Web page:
I’ve had a continuous struggle for most of my life with identifying the difference between self-care and self-indulgence (the cupcake addict has decided to finally admit what/who is running the show). I want to take care of myself and a lot of times it shows up in overly indulgent ways, mostly with eating a lot of sugar or ice cream.
I recently reread the Louise Hay classic You Can Heal Your Life and was reminded that the habits or addictions we have are actually serving needs (ugh, there is that word “needs” again) we have within us. In this way discipline has nothing to do with breaking an addiction. I get so angry and disappointed in myself for not having enough willpower not to reach for my cravings that I forget to look for the underlying need it is attempting to fulfill. Being overweight, smoking cigarettes, drinking excessively, spending lots of money, or all the things we want to change about ourselves in many ways actually serve us to some extent. They show us a symptom of a much larger emotional illness.
It feels time that I finally really acknowledge what need sugar represents for me…while the process is still working itself out…it seems something to do with love as a sweetness. With two parents in the dental field it would appear it is some sort of “forbidden fruit” of love that I wanted desperately. Self-indulgent moments are much more pleasure based and provide a “fix” of something we really want. I feel worse after the indulgence to feel better about myself. Oftentimes I’m attempting to fulfill a deep emotional need that isn’t being met and I assume a specific item (ahem sugar) will satiate this desire. It doesn’t and then I continue to crave and want more and more and more ways to fulfill a gap. Most psychology books and spiritual will discern these two parts of pleasure and discipline and becoming more of the woman I want to be involves less indulging and more care.
For David Richo psychological health involves “the ability to handle one’s life and relationship in responsible, joyous, and self-actualizing ways.” On the other, equally important, side is our experience as a soul and spiritual being where spirituality is the “life-affirming responsiveness to the here-and-now without ego attachments.” Both emotional and spiritual health boil down to unconditional love among people who can take care of themselves and still be generous to others.
In a way taking care of ourselves could also be seen as self-parenting – providing needs and support for ourselves that either weren’t met in childhood or we believe weren’t met in childhood. That seems the painstaking part of growing up…finally realizing that it isn’t up to anyone else to meet our needs – not our partners, not our parents, not even sugar. It is up to us to take care of ourselves and this lesson is a hard one and yet also a relief. When caring for ourself we may not always like it – like finishing a paper or eating green beans. In a moment it doesn’t feel so great, but once we accomplish them I know I did something good for myself – I loved myself.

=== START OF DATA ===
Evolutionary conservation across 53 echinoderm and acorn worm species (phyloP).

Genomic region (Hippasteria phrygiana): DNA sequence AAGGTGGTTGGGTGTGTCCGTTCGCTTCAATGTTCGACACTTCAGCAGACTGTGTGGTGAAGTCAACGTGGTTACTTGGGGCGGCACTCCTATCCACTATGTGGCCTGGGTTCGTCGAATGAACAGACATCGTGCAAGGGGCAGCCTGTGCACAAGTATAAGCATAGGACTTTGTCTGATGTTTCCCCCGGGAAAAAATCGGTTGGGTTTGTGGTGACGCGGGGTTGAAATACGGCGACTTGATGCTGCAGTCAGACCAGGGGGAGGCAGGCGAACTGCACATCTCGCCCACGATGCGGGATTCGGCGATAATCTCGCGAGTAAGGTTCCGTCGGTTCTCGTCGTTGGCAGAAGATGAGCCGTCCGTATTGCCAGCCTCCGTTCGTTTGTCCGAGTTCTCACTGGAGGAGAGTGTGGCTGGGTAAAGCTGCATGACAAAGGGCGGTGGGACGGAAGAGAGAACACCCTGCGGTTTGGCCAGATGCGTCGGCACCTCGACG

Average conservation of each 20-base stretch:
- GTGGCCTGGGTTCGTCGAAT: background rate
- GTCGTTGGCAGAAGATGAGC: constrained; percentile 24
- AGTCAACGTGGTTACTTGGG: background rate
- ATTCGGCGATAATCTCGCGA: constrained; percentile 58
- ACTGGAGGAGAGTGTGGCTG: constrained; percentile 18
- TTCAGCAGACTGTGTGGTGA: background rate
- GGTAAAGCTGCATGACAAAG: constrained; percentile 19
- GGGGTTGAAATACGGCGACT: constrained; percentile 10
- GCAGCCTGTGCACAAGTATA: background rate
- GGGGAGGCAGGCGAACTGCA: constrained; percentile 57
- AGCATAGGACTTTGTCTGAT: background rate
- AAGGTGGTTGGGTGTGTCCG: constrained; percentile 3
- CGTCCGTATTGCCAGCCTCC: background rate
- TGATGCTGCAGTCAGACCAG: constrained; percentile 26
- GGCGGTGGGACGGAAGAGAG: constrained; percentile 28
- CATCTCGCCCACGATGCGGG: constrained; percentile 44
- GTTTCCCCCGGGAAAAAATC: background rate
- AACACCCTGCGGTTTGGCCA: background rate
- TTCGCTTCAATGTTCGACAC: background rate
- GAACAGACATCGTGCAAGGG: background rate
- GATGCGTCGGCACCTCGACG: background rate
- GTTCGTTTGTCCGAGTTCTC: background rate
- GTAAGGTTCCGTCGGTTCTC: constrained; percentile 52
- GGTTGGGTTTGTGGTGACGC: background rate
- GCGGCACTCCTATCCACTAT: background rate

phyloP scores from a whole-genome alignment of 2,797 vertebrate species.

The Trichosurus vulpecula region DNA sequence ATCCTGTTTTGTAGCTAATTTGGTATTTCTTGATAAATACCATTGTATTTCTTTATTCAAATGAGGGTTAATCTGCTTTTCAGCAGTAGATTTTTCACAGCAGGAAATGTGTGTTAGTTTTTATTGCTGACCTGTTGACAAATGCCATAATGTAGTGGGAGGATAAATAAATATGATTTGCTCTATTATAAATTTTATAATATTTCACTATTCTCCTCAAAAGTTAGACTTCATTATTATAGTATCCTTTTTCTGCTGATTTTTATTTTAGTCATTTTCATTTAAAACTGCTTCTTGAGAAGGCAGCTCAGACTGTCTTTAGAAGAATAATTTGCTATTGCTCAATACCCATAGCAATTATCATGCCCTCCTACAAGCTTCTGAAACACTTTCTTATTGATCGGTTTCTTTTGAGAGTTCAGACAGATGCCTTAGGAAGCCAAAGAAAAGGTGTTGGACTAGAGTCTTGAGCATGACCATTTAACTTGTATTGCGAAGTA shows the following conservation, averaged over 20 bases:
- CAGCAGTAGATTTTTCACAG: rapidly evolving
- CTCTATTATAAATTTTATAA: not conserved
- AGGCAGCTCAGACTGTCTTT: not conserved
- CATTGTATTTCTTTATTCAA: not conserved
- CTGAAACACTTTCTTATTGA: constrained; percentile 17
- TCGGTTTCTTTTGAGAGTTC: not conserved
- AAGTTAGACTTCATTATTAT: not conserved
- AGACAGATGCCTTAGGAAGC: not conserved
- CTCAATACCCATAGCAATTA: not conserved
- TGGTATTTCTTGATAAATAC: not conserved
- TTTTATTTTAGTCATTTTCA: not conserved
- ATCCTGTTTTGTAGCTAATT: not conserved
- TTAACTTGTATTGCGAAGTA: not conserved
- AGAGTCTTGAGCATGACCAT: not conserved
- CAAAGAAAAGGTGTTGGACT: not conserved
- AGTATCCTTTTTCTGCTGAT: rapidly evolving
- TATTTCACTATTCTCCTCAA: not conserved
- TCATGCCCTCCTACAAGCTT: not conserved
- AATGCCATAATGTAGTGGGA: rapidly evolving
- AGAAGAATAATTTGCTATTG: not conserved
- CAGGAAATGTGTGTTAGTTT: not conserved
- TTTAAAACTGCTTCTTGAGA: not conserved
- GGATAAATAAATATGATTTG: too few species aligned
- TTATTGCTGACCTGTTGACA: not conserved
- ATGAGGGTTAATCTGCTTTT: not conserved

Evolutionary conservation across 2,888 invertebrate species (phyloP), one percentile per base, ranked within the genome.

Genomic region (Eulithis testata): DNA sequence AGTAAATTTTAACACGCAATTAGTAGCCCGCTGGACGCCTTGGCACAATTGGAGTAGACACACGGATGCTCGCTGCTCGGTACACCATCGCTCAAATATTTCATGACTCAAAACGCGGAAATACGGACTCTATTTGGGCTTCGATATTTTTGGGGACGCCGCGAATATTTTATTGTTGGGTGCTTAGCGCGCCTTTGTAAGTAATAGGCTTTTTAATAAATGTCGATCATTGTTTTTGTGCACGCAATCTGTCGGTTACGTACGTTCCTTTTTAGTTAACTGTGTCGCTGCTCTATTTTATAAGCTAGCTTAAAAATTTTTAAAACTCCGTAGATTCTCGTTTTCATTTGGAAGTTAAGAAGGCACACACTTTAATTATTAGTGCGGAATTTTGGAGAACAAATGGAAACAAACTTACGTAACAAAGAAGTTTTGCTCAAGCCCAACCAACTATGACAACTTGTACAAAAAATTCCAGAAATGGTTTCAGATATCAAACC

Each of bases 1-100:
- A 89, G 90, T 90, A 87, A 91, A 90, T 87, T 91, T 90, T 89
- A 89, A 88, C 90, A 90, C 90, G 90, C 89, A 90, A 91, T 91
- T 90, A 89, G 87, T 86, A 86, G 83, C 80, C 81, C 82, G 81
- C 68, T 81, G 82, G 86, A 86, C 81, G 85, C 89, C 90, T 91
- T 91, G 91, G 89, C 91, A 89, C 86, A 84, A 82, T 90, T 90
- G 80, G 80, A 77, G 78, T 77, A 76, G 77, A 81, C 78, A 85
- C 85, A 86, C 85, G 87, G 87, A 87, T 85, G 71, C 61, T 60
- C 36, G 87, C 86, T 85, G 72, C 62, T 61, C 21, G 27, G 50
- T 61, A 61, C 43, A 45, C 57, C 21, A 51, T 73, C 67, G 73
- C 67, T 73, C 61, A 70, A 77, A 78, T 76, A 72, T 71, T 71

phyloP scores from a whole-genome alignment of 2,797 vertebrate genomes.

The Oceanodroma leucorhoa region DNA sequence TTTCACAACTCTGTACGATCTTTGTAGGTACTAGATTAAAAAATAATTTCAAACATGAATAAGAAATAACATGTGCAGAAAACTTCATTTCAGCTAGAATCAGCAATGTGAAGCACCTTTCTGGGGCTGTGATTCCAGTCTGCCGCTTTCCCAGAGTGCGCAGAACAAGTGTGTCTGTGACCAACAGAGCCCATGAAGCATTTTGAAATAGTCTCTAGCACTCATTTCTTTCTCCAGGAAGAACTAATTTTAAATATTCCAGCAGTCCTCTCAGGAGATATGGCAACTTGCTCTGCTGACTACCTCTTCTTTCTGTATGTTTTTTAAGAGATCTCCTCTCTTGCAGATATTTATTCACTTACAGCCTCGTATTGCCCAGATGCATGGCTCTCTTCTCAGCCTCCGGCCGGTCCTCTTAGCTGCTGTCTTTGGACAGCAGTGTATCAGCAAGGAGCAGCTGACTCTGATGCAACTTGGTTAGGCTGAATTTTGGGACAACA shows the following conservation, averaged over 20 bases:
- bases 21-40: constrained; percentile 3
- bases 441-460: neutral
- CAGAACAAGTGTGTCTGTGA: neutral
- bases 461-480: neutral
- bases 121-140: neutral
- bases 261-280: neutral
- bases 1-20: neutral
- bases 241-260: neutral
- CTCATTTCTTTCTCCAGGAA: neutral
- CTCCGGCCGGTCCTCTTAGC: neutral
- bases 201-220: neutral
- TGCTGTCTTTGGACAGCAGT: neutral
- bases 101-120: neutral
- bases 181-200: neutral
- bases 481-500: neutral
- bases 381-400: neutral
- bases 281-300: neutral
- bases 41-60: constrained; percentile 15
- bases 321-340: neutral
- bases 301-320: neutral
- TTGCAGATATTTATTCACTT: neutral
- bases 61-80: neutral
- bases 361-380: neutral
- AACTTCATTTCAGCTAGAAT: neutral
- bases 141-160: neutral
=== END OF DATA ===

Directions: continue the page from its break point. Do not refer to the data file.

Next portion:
For as long as I can remember I’ve disliked cooking, I was afraid of becoming a wifey who would be stuck in the kitchen while my family watched TV because I knew how to cook and they didn’t. I much prefer going to restaurants and having someone else provide for me. Lately I’ve been preparing more and more of my own meals and there is something very satisfying in knowing I can nourish myself. As children we rely upon our parents to nourish us and as we get older that responsbility falls upon our shoulders. While we need food and water for our bodes, most of the other needs we get from our parents is love. So, it seems the best way to self-parent is to love ourselves unconditionally and know our needs.
For me is about self-worth and an inner wise voice to remind me of what I really need, not necessarily what I want. We all have an inner child inside of us who feels hurt or sad or victimized, as a self-parent you own that part of yourself and begin to notice what he/she actually needs that you can provide for yourself. I is mildly strict and very compassionate with my inner child. If I loved myself what would I do, which choices would I make? Would I indulge or nurture? Sometimes it’s fun and I need time to indulge (I can find just about any way to celebrate), but it’s always been a slippery slope for me. One that as I get older I find wanting to integrate more fully and really face the ways it has hindered me. Pleasure comes easily for me, I can always find a way to make a situation fit more of what I want with momentary joy. The older I get the more I realize that self-love looks a lot different than I thought it did…it just might even involve finishing my paper over enjoying my Friday night, and even worse…gulp, not eating sugar.